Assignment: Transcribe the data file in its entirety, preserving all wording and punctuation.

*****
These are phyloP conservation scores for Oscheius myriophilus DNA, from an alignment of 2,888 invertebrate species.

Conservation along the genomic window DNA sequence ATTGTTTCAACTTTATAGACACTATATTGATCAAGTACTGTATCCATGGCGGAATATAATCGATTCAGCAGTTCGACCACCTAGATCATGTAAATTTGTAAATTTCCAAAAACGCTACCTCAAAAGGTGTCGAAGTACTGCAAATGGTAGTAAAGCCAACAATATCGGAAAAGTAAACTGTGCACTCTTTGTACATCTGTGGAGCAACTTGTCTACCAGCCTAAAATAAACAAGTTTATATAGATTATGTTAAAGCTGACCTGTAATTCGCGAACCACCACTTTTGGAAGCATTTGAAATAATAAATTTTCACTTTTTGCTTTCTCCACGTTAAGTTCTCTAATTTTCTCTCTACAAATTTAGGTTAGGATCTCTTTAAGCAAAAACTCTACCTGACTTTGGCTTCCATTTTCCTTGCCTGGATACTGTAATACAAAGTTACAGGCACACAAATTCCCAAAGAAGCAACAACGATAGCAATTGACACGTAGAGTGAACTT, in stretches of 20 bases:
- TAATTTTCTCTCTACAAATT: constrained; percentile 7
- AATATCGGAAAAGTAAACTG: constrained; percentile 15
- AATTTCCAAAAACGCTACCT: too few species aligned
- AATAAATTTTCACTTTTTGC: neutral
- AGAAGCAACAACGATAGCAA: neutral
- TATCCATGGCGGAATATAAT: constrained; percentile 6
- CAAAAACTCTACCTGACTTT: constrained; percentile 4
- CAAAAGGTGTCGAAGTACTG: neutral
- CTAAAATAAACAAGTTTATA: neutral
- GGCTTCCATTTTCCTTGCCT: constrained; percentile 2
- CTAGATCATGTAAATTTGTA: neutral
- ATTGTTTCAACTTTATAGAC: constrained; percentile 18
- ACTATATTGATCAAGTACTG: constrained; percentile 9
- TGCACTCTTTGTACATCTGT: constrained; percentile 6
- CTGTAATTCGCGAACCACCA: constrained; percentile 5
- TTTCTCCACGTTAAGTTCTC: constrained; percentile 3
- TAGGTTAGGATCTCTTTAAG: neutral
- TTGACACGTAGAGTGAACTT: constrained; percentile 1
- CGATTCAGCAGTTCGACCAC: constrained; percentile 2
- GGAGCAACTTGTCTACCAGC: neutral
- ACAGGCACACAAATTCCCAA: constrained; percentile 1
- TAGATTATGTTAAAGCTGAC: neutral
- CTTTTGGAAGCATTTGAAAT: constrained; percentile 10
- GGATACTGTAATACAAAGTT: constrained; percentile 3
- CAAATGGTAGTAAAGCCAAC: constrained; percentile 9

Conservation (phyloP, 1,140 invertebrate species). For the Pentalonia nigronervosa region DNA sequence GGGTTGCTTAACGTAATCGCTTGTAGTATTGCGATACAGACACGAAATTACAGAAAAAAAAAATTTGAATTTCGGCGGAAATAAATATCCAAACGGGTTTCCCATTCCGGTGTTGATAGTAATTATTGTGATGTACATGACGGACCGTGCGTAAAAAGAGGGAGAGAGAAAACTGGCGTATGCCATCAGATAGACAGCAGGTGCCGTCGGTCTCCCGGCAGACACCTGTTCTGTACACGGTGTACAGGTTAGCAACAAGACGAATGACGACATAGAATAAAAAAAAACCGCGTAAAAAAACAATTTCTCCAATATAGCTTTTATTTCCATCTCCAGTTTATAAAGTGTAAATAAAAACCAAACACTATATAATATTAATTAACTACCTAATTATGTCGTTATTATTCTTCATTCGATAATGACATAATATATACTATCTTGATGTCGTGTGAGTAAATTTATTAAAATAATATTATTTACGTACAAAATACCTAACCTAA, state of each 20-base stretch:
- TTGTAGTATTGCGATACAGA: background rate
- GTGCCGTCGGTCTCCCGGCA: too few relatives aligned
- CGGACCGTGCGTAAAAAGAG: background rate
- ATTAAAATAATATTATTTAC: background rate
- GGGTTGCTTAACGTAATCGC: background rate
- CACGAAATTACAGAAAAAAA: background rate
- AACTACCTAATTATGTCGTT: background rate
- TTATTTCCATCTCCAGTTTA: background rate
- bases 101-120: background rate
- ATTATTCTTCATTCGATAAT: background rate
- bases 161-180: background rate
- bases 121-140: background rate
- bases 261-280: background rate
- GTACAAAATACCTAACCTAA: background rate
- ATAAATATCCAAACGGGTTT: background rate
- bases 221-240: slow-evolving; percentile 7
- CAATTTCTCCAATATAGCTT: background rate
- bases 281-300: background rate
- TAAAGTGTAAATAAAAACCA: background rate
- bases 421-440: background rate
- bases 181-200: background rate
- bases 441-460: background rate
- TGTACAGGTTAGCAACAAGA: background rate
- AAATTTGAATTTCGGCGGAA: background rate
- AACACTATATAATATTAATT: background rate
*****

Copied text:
These are phyloP conservation scores for Oscheius myriophilus DNA, from an alignment of 2,888 invertebrate species.

Conservation along the genomic window DNA sequence ATTGTTTCAACTTTATAGACACTATATTGATCAAGTACTGTATCCATGGCGGAATATAATCGATTCAGCAGTTCGACCACCTAGATCATGTAAATTTGTAAATTTCCAAAAACGCTACCTCAAAAGGTGTCGAAGTACTGCAAATGGTAGTAAAGCCAACAATATCGGAAAAGTAAACTGTGCACTCTTTGTACATCTGTGGAGCAACTTGTCTACCAGCCTAAAATAAACAAGTTTATATAGATTATGTTAAAGCTGACCTGTAATTCGCGAACCACCACTTTTGGAAGCATTTGAAATAATAAATTTTCACTTTTTGCTTTCTCCACGTTAAGTTCTCTAATTTTCTCTCTACAAATTTAGGTTAGGATCTCTTTAAGCAAAAACTCTACCTGACTTTGGCTTCCATTTTCCTTGCCTGGATACTGTAATACAAAGTTACAGGCACACAAATTCCCAAAGAAGCAACAACGATAGCAATTGACACGTAGAGTGAACTT, in stretches of 20 bases:
- TAATTTTCTCTCTACAAATT: constrained; percentile 7
- AATATCGGAAAAGTAAACTG: constrained; percentile 15
- AATTTCCAAAAACGCTACCT: too few species aligned
- AATAAATTTTCACTTTTTGC: neutral
- AGAAGCAACAACGATAGCAA: neutral
- TATCCATGGCGGAATATAAT: constrained; percentile 6
- CAAAAACTCTACCTGACTTT: constrained; percentile 4
- CAAAAGGTGTCGAAGTACTG: neutral
- CTAAAATAAACAAGTTTATA: neutral
- GGCTTCCATTTTCCTTGCCT: constrained; percentile 2
- CTAGATCATGTAAATTTGTA: neutral
- ATTGTTTCAACTTTATAGAC: constrained; percentile 18
- ACTATATTGATCAAGTACTG: constrained; percentile 9
- TGCACTCTTTGTACATCTGT: constrained; percentile 6
- CTGTAATTCGCGAACCACCA: constrained; percentile 5
- TTTCTCCACGTTAAGTTCTC: constrained; percentile 3
- TAGGTTAGGATCTCTTTAAG: neutral
- TTGACACGTAGAGTGAACTT: constrained; percentile 1
- CGATTCAGCAGTTCGACCAC: constrained; percentile 2
- GGAGCAACTTGTCTACCAGC: neutral
- ACAGGCACACAAATTCCCAA: constrained; percentile 1
- TAGATTATGTTAAAGCTGAC: neutral
- CTTTTGGAAGCATTTGAAAT: constrained; percentile 10
- GGATACTGTAATACAAAGTT: constrained; percentile 3
- CAAATGGTAGTAAAGCCAAC: constrained; percentile 9

Conservation (phyloP, 1,140 invertebrate species). For the Pentalonia nigronervosa region DNA sequence GGGTTGCTTAACGTAATCGCTTGTAGTATTGCGATACAGACACGAAATTACAGAAAAAAAAAATTTGAATTTCGGCGGAAATAAATATCCAAACGGGTTTCCCATTCCGGTGTTGATAGTAATTATTGTGATGTACATGACGGACCGTGCGTAAAAAGAGGGAGAGAGAAAACTGGCGTATGCCATCAGATAGACAGCAGGTGCCGTCGGTCTCCCGGCAGACACCTGTTCTGTACACGGTGTACAGGTTAGCAACAAGACGAATGACGACATAGAATAAAAAAAAACCGCGTAAAAAAACAATTTCTCCAATATAGCTTTTATTTCCATCTCCAGTTTATAAAGTGTAAATAAAAACCAAACACTATATAATATTAATTAACTACCTAATTATGTCGTTATTATTCTTCATTCGATAATGACATAATATATACTATCTTGATGTCGTGTGAGTAAATTTATTAAAATAATATTATTTACGTACAAAATACCTAACCTAA, state of each 20-base stretch:
- TTGTAGTATTGCGATACAGA: background rate
- GTGCCGTCGGTCTCCCGGCA: too few relatives aligned
- CGGACCGTGCGTAAAAAGAG: background rate
- ATTAAAATAATATTATTTAC: background rate
- GGGTTGCTTAACGTAATCGC: background rate
- CACGAAATTACAGAAAAAAA: background rate
- AACTACCTAATTATGTCGTT: background rate
- TTATTTCCATCTCCAGTTTA: background rate
- bases 101-120: background rate
- ATTATTCTTCATTCGATAAT: background rate
- bases 161-180: background rate
- bases 121-140: background rate
- bases 261-280: background rate
- GTACAAAATACCTAACCTAA: background rate
- ATAAATATCCAAACGGGTTT: background rate
- bases 221-240: slow-evolving; percentile 7
- CAATTTCTCCAATATAGCTT: background rate
- bases 281-300: background rate
- TAAAGTGTAAATAAAAACCA: background rate
- bases 421-440: background rate
- bases 181-200: background rate
- bases 441-460: background rate
- TGTACAGGTTAGCAACAAGA: background rate
- AAATTTGAATTTCGGCGGAA: background rate
- AACACTATATAATATTAATT: background rate